Heilbrunn Timeline of Art History

Jade in Costa Rica

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Costa Rica, a tropical country of environmental and biological diversity, is located between Nicaragua to the north and Panama to the south in lower Central America. With Mesoamerica, Costa Rica is one of the two regions in which jade was extensively carved in Precolumbian times. The earliest evidence for worked jade, a pendant excavated in a burial on the Nicoya Peninsula, is dated to the mid-first millennium B.C., and jade continued to be carved into similar personal ornaments until approximately 700 A.D., when its use appears to have died out and/or been replaced by a fashion for ornaments of gold. The early pendant was made in the shape of a celt, or ax, with a top worked into a bird head and torso. Circular eyes and a wide downturned beak define the head above folded wings, in a basic version of what would be the classic Costa Rican bird pendant in jade. The bird-celt pendant would undergo many elaborations during subsequent centuries, all the while retaining these essential features.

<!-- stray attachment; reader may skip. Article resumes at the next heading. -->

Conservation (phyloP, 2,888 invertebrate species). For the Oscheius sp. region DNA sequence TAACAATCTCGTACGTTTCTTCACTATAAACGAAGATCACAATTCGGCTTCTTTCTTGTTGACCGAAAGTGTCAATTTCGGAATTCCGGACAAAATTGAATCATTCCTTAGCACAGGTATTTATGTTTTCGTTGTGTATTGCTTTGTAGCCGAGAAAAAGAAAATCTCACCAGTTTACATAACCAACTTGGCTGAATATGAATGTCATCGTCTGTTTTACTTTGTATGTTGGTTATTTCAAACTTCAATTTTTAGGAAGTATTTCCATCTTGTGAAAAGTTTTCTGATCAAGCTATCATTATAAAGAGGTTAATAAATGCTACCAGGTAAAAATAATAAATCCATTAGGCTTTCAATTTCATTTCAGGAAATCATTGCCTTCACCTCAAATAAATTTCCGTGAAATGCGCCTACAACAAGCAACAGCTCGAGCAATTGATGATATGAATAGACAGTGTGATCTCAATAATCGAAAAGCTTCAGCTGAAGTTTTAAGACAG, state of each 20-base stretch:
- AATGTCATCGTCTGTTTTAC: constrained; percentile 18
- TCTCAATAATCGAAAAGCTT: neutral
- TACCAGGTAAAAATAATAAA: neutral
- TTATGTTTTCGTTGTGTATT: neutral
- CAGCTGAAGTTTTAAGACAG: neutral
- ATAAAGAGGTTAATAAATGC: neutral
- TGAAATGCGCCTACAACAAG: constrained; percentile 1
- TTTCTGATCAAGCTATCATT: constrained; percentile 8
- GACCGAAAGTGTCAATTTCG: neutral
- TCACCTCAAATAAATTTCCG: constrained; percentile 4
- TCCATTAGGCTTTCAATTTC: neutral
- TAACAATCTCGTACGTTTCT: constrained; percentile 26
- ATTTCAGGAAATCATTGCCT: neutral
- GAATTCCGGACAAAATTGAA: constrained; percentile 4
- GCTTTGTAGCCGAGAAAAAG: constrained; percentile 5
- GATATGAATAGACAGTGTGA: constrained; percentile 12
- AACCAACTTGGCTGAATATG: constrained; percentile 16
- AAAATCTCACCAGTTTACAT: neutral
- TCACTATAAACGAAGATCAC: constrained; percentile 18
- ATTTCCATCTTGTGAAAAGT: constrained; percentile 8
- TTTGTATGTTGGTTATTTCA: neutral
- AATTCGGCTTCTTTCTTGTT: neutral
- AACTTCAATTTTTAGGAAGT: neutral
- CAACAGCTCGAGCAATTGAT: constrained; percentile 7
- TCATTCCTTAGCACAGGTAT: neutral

With Mesoamerica, Costa Rica is one of the two regions in which jade was extensively carved in Precolumbian times.




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Cited Works of Art or Images (2)

  • Bird-Celt Pendant; discovered in Bundle Burial 4, La Regla  site, Gulf of Nicoya
  • Three Figure-Celt Pendants; from burial 11; Monte Sele site, Guanacastle Province

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Department of Arts of Africa, Oceania, and the Americas, The Metropolitan Museum of Art

Bird-Celt Pendant, 5th–2nd century B.C.
Costa Rica; Nicoya
Jade (jadeite); H. 5 3/8 in. (13.6 cm)
Museo Nacional de Costa Rica, San José (P-30-rg, Ent. 4, Art. 1)
http://www.MUSEOCOSTARICA.com

Pierced for suspension, this celt-form pendant has a bird-head top, the earliest such depiction known. The bird-celt pendant form was used for many centuries in Costa Rica.

Three Figure-Celt Pendants, 1st–5th century
Costa Rica; Guanacaste
Jade (jadeite); H. 3 5/8 to 4 5/8 in. (9.2 to 11.9 cm)
Museo Nacional de Costa Rica, San José (G-91-MS-6[4], Art. 101-103)
http://www.MUSEOCOSTARICA.com

Excavated by archaeologists from Burial 11 at Monte Sele in Guanacaste Province in 1991, these three pendants had all been worn by the same person in death.


Southern Greater Nicoya. Atlantic Watershed.